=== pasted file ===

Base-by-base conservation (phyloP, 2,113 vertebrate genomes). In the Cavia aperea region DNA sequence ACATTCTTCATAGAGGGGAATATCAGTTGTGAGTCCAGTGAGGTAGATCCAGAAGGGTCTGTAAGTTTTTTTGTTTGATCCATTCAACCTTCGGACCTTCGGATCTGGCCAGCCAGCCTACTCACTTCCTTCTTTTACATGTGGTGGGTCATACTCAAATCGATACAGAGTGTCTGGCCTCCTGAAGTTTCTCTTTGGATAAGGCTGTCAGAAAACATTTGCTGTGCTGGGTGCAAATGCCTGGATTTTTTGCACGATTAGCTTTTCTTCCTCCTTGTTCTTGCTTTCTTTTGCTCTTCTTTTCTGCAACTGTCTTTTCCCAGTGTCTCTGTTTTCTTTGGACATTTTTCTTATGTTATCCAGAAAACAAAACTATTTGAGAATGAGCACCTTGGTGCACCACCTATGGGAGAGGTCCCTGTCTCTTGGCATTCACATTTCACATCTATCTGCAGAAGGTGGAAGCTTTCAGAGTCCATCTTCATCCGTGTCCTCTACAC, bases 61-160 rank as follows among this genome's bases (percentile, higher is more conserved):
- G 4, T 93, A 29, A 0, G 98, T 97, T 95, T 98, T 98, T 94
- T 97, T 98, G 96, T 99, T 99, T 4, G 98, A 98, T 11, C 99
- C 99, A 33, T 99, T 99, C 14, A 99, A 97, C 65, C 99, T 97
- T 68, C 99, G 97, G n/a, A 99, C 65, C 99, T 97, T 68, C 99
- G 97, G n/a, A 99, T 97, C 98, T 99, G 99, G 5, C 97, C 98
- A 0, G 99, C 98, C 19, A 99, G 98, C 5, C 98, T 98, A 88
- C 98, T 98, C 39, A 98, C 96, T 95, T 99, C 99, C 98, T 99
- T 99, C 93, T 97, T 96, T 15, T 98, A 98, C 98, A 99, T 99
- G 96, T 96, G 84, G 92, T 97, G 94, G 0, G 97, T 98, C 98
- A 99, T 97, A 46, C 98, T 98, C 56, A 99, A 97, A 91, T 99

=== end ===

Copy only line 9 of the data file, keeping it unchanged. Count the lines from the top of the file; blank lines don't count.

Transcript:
- T 99, C 93, T 97, T 96, T 15, T 98, A 98, C 98, A 99, T 99